Leland v. Wilkinson
Annotate this Case
35 U.S. 294 (1836)
U.S. Supreme Court
Leland v. Wilkinson, 35 U.S. 294 (1836)
Leland v. Wilkinson
35 U.S. 294
Cynthia Jenks, on a petition to the General Assembly of Rhode Island, representing that she was the executrix of the last will and testament of Jonathan Jenks, late of Winchester in the State of New Hampshire, deceased, and the personal property being insufficient to pay the debts of the estate, obtained authority from the judge of probate to make sale of so much of the real estate of the deceased as should be necessary to pay the debts. Under this authority, she sold and conveyed certain lands in the State of Rhode Island as belonging to the estate and received a part of the consideration money, and the balance was to be paid when the deed executed by the petitioner should be ratified by the general assembly. The residue of the purchase money was represented to be absolutely necessary to pay the debts of the estate, and a ratification of the deed, &c., was prayed. In the lower house, June 1792,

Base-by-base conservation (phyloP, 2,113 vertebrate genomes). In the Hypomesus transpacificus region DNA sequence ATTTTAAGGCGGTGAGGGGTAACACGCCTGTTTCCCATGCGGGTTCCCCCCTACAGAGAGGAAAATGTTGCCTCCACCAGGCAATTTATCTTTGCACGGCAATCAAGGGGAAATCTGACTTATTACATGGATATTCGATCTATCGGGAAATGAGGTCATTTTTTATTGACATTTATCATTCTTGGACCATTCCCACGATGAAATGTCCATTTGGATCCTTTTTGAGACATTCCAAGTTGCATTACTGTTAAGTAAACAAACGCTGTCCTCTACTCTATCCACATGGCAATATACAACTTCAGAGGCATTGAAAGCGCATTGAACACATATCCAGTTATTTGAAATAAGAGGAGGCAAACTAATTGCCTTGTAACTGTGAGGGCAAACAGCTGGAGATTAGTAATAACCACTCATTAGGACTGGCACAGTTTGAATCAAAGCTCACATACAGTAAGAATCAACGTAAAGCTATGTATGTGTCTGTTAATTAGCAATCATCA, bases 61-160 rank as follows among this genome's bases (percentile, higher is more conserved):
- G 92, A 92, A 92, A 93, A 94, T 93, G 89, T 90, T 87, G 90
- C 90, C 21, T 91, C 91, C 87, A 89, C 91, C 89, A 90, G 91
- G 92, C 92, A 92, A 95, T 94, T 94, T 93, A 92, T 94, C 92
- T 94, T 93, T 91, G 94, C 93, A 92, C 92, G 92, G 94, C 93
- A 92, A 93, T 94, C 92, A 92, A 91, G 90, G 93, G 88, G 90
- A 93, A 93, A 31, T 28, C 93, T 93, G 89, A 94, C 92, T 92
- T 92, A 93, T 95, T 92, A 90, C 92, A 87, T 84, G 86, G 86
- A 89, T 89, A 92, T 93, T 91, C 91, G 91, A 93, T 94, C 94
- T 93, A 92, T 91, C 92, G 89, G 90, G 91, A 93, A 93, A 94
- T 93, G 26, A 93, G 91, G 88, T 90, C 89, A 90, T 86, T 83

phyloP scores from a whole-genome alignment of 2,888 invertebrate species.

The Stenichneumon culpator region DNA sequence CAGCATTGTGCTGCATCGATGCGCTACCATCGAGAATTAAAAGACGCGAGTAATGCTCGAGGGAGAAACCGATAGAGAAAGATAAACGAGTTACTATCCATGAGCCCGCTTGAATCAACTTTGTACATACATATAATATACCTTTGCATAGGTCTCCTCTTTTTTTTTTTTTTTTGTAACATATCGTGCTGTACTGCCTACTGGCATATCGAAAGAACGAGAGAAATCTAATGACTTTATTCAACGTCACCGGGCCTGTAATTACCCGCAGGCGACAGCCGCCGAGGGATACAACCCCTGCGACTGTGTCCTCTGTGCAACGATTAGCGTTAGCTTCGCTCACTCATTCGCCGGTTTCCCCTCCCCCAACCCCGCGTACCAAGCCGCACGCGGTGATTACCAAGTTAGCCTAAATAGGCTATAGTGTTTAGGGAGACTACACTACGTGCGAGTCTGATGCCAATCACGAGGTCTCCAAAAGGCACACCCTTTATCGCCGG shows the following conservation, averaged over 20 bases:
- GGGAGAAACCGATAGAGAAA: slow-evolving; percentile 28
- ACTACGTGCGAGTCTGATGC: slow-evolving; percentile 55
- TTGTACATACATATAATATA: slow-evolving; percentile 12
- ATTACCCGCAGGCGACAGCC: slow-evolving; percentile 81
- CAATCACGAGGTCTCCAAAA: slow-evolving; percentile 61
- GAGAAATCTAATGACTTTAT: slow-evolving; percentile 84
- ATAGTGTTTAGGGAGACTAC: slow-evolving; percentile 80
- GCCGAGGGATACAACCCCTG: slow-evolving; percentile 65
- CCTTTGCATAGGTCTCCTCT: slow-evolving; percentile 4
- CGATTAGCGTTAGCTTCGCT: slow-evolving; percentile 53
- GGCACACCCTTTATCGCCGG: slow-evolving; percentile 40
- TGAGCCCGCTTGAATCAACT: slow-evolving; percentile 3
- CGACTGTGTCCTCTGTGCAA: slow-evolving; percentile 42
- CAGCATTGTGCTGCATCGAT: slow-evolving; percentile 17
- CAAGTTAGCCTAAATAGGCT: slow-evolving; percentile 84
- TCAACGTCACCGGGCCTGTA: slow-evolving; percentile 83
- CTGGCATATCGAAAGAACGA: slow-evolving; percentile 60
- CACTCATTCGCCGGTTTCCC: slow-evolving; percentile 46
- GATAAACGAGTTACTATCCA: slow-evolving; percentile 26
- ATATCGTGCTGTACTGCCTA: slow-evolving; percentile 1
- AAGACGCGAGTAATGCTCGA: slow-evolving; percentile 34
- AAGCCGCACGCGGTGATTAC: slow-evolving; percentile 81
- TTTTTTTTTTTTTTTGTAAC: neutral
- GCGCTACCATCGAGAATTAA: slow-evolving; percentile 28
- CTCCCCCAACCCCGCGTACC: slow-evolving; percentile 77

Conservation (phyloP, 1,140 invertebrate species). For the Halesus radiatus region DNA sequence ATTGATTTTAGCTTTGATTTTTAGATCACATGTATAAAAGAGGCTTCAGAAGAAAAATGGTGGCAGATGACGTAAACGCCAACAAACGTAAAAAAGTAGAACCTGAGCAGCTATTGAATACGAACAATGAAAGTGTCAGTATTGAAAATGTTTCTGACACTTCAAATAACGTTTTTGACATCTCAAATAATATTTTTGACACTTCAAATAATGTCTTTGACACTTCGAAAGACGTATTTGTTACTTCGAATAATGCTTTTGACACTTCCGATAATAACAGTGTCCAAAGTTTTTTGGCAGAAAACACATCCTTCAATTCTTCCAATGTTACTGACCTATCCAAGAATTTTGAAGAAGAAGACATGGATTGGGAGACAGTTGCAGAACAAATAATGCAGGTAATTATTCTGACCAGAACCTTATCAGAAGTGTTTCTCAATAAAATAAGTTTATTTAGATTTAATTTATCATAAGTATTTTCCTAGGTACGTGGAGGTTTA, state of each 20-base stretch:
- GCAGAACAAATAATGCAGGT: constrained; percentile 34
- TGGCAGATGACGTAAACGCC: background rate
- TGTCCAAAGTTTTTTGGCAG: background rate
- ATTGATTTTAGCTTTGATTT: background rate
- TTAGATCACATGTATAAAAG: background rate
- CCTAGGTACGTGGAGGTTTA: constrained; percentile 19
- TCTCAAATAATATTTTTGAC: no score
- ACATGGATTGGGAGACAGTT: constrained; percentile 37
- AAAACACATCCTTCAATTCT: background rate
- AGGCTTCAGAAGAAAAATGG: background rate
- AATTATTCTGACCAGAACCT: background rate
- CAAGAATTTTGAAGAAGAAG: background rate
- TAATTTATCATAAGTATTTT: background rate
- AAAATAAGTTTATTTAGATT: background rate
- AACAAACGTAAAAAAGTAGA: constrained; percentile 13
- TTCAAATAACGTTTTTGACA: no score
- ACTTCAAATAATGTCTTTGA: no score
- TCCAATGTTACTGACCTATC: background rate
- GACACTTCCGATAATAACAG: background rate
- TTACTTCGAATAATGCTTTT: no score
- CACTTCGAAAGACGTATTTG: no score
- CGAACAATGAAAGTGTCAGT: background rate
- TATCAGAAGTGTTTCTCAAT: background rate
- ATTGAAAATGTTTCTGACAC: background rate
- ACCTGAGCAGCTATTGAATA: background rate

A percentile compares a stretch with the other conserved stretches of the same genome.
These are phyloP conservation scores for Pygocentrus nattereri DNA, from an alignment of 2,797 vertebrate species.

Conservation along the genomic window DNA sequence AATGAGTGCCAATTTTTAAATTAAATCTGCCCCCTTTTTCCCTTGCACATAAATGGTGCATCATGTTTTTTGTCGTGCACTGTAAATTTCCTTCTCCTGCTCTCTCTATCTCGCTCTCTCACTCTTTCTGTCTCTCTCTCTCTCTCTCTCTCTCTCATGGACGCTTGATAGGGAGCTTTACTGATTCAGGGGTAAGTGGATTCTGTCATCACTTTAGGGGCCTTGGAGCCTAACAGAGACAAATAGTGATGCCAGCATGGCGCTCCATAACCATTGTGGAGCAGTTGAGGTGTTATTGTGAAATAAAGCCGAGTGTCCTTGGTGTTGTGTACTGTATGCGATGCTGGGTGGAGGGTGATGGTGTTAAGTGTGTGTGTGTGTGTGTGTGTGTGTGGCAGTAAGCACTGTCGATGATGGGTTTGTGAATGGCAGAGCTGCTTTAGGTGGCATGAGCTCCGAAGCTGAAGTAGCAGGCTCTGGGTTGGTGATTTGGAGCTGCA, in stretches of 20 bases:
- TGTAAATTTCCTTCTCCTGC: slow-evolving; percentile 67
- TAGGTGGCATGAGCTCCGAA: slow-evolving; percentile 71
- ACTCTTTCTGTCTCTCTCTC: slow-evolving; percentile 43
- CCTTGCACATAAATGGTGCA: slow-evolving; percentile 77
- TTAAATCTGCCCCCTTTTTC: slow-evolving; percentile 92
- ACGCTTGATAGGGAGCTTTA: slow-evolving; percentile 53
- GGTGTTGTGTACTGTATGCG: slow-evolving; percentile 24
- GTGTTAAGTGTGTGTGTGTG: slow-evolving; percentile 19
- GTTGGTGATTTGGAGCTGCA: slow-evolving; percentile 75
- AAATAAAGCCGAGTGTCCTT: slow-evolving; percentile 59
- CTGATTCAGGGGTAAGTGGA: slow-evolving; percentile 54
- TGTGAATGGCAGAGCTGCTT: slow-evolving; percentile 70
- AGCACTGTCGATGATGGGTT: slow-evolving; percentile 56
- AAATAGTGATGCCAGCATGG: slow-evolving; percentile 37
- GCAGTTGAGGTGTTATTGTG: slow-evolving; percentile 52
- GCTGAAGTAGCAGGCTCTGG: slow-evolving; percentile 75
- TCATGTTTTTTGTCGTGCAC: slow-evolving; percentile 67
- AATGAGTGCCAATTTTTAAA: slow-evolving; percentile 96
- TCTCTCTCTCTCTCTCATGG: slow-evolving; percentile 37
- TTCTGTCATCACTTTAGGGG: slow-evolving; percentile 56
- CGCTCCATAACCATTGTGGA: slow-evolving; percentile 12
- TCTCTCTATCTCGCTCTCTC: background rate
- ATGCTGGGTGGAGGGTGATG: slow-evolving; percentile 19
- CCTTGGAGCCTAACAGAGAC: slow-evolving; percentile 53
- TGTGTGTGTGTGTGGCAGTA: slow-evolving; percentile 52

"it was voted and resolved that the said petition be received and that the said deed and the same is hereby ratified and confirmed so far as respects the conveyance of any right or interest in said estate, mentioned in said deed, which belonged to the said Jonathan Jenks at the time of his decease."
And in the upper house this resolve was read the same day and concurred in.
By the Court:
"The purchasers under the deed sanctioned received all the interest in the premises which had been vested in Jonathan Jenks and which on his death vested in his heirs or devisees. The act of the legislature and the deed are unconditional, and neither the heirs of Cynthia Jenks nor any other persons can impeach the deed by evidence of facts prior to the act of confirmation."
The power of the Legislature of Rhode Island in relation to the confirmation of such sales of real estate is greater than the strict judicial power. They may sanction past transactions where vested rights are not disturbed, while the court can only authorize a title to be made in future.
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